If you could stop thinking about Pinter, Jez Butterworth's "Parlour Song" would seem like a wonderful play.
If you could stop thinking about Pinter, Jez Butterworth’s “Parlour Song” would seem like a wonderful play. The three-character domestic drama about the collapse of a marriage (Pinter …) is finely written in lyrical prose studded with potent images (Pinter …) and tinged with unspoken nuance (Pinter …). But while it’s well served by a superb cast helmed by Neil Pepe for the Atlantic Theater Company, the piece sinks into its own symbolism. And unlike some poem-like plays we could mention (Pinter …), fails to generate its considerable internal tensions into the dynamism needed for shattering drama.
No doubt about it, Butterworth (“Mojo,” “The Night Heron”) has strong theatrical instincts. The Brit scribe opens his play with a disaster video montage (projected across the face of Robert Brill’s spare set of a suburban home) of factories, towers, bridges, skyscrapers, apartment blocks and buildings of all kinds being blown to smithereens.
Right after that display, the playwright introduces Ned (the amazing Chris Baer, his face a mask of pained confusion and quiet misery), a successful demolitions expert who really loves his work, but has no one to share it with. His neighbor and best friend Dale (best caught by Jonathan Cake in his awkward efforts to amuse) has seen all Ned’s home movies a million times, and his wife Joy (the magnetic Emily Mortimer, giving meaningful insight to every languid gesture) is bored with everything to do with him, his work and their marriage.
Something is clearly missing in Ned’s life, and if you need a broader picture of the problem, Butterworth is happy to paint one for you. Things have begun to disappear around Ned’s house. (“I mean my belongings. My things. The things I own. My stuff.”) At first, just a lot of junk goes missing, but, after a while, significant things like his father’s watch and the set of gold cufflinks Joy gave him can’t be found.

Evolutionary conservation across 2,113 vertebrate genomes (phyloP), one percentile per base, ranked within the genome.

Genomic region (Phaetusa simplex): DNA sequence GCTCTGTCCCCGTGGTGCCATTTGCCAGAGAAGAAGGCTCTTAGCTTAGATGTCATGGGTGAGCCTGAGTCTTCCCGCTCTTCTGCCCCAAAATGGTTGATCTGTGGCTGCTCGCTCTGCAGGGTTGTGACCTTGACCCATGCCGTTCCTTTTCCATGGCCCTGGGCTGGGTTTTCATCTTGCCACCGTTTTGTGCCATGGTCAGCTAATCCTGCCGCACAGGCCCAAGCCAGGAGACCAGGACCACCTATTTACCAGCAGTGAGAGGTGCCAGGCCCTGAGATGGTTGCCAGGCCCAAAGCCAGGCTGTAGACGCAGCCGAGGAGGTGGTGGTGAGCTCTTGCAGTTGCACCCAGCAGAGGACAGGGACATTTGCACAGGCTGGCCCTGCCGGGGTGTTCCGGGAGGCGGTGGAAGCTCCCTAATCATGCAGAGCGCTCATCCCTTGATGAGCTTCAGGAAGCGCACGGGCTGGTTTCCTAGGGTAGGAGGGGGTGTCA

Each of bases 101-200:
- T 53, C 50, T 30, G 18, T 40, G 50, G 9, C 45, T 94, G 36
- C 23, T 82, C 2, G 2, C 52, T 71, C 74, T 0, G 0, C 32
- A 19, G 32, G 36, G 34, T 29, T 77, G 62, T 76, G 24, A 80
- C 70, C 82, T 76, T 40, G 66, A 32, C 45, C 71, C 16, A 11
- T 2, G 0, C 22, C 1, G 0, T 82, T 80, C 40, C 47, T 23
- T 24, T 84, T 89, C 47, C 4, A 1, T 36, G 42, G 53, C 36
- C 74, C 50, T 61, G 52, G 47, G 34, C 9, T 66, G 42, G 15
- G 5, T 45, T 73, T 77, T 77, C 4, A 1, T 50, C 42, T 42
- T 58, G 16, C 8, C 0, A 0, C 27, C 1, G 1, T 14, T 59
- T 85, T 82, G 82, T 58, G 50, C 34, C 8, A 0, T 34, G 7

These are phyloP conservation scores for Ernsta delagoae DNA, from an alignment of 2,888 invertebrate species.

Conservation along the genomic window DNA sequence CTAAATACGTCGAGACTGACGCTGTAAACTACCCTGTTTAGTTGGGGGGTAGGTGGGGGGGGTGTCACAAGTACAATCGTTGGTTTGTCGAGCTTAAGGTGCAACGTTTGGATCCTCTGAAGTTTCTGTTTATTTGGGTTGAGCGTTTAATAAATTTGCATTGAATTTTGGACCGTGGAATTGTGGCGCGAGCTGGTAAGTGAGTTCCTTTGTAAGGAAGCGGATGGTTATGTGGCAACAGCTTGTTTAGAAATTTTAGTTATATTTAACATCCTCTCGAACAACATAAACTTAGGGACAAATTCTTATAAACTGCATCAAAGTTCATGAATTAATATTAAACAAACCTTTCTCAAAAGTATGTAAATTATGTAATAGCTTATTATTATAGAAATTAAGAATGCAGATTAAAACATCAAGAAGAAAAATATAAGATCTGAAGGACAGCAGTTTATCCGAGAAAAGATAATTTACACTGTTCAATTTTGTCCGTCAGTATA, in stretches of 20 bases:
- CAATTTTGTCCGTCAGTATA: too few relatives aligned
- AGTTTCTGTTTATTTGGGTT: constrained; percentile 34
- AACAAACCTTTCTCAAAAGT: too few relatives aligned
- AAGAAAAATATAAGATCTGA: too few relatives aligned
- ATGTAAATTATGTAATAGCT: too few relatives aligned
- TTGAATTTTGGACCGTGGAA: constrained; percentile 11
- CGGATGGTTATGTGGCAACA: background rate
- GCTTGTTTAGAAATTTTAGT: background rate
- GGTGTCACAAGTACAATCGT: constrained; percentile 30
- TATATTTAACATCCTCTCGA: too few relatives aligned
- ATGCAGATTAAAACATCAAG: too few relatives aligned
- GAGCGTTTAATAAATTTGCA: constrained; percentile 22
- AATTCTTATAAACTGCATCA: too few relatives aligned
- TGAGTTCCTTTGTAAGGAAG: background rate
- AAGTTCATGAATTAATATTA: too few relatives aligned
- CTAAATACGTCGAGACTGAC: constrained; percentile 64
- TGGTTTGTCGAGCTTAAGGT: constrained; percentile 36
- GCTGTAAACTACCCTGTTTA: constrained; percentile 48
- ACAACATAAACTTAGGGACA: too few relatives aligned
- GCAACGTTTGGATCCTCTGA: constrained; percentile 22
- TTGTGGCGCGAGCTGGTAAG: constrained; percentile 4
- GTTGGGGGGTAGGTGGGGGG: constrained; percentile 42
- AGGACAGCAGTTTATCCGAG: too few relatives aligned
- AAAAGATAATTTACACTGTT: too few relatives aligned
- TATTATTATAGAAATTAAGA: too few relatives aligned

And now, having won the prize of his career — the contract to demolish the beloved old shopping complex that has long been the heart of their community — poor Ned finds himself persona non gratis in his own house. Especially in the bedroom, where Joy soon invites Dale.
Butterworth sets up the domestic situation so swiftly, so efficiently, and with such sturdy dramaturgy, it’s painful to watch the play talk itself out. For its part, the cast is so visually expressive and so articulate at the wordplay that the inert nature of the play barely registers. But in the end, language trumps conflict, action and resolution, and all the heartbreaking matters of the play resolve themselves, not in a fiery explosion of human feeling but in a cool shower of symbols.
The lyrical style and moody tone of this chamber piece calls for directorial restraint and Pepe obliges with a surreal production style that is all refracted light and shifting shadows. Lovely to look at, easy to listen to and seductively promising more than it delivers.